Marine Energy Forum
The Marine Renewable Energy Forum replaces the previously named Marine Energy Forum and it also has a new sister forum for Oil & Gas (more details on this in 2015). These changes address the fact that Scotland is a major international hub of activity and expertise for both marine renewable energy and the traditional oil and gas sector. These Forums will continue to develop a connected and successfully interacting community capable of delivering scientifically excellent and internationally leading research to inform the sustainable growth and operation of energy developments in the marine environment.
The principal focus of the MASTS Marine Renewable Energy Forum will be the interactions between renewable energy production development and its operations with the marine environment. The focus will include an understanding that marine renewable energy has a duel role in mitigating climate change and enhancing energy security. Therefore interactions explored will be within an ecosystem approach framework to provide transparency in the trade-offs between renewable energy delivery and environmental change. This approach will require increased collaboration between ecologist, biologist, engineers, oceanographers, social scientists and economist as well as awareness across the science community of the end uses of this new knowledge in marine spatial planning, licensing and monitoring programmes.
Renewable Energy development in Scotland is entering in a new era and that is one of post demonstration projects. Developments are now moving from single devices to multiple initial subsets of arrays with the ambitions to expand to large-scale arrays in a few years’ time. What is essential for that transition is strategic and joined up approaches across academic, statutory and industry partners to assist in targeted multidisciplinary research to answer the current critical uncertainties that still remain in terms of potential direct interactions such as collision risks and barrier effects.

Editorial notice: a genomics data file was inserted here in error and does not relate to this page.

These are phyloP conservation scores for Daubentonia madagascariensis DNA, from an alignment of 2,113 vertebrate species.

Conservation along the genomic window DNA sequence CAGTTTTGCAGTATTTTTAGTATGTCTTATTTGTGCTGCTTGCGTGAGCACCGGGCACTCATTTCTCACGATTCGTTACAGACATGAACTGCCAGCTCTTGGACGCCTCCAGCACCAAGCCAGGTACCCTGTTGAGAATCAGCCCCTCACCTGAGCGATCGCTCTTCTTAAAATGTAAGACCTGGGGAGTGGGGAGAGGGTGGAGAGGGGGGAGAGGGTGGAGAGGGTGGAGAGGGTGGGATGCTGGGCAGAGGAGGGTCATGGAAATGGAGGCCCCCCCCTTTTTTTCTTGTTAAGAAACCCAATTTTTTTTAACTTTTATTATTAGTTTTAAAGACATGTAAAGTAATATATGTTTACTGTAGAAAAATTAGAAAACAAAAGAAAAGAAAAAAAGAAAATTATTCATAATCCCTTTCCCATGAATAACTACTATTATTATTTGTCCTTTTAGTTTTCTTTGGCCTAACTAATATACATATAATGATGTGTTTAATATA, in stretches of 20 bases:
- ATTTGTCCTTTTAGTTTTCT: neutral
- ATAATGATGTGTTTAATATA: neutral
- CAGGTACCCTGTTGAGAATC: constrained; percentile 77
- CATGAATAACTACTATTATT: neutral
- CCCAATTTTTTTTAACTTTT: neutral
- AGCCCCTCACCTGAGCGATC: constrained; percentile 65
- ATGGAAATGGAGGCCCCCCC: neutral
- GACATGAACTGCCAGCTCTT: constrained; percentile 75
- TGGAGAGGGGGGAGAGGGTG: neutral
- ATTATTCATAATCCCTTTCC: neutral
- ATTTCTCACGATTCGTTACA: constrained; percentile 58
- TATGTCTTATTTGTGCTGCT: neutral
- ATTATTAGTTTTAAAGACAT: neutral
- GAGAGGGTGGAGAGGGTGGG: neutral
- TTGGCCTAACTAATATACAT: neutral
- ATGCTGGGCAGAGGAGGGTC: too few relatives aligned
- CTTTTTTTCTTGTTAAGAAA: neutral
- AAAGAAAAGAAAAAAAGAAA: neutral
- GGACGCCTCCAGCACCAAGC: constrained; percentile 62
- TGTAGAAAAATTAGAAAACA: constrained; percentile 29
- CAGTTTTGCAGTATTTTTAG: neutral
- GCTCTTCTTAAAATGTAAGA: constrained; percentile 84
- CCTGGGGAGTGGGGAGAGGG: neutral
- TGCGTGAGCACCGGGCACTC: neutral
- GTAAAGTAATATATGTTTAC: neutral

What is also imminently needed is the design of strategic, hypothesis-led monitoring programmes for the longer term that address key constraining aspects of impact assessments. We must develop scientifically robust approaches to potential cumulative and more indirect ecosystem scale effects to deal with ecosystem level issues when we reach much larger scales of development across wind, wave and tidal industries. This proactive and strategic approach will be linked across MASTS Forums and Themes as ultimately we are all striving for the goal of clean, healthy, bio-diverse and productive seas at a level of good environmental status. In order to make the most efficient use of future large-scale data collection we need the definition of standardised methods and well-housed, transparent shared data-bases which will require the continuation and building of close collaborations between the developers, regulators and scientists.
Dr Scott, will take on the leadership of the Forum. Dr Scott has been working on issues of identifying and defining critical marine habitats; those locations in space and time that are essential for the effect transfer of trophic energy and are locations of high encounter rates between predator and their prey. In an era of increasing anthropogenic use of our oceans, it is essential to more mechanistically understand mobile animal usage of our seas. Dr Scott and her team have well established collaborations with many of the leading tidal-stream and wave developers within a range of RCUK funded projects as well as Scottish and UK regulators and advisors.
Forum Convenor: Dr Beth Scott
Deputy Forum Convenor: TBC
Steering Group: Ben Wilson (UHI-SAMS); Francesca Marubini (Hartley Anderson); Annie Linley (Independant); Ian Davies (MSS); Jonathon Hodges (ETP), Elizabeth Masden (UHI), George Lees (SNH), Ian Hutchison (ORJIP)
Scotrenewables SR250 tidal turbine. Picture by Prof David Paterson.
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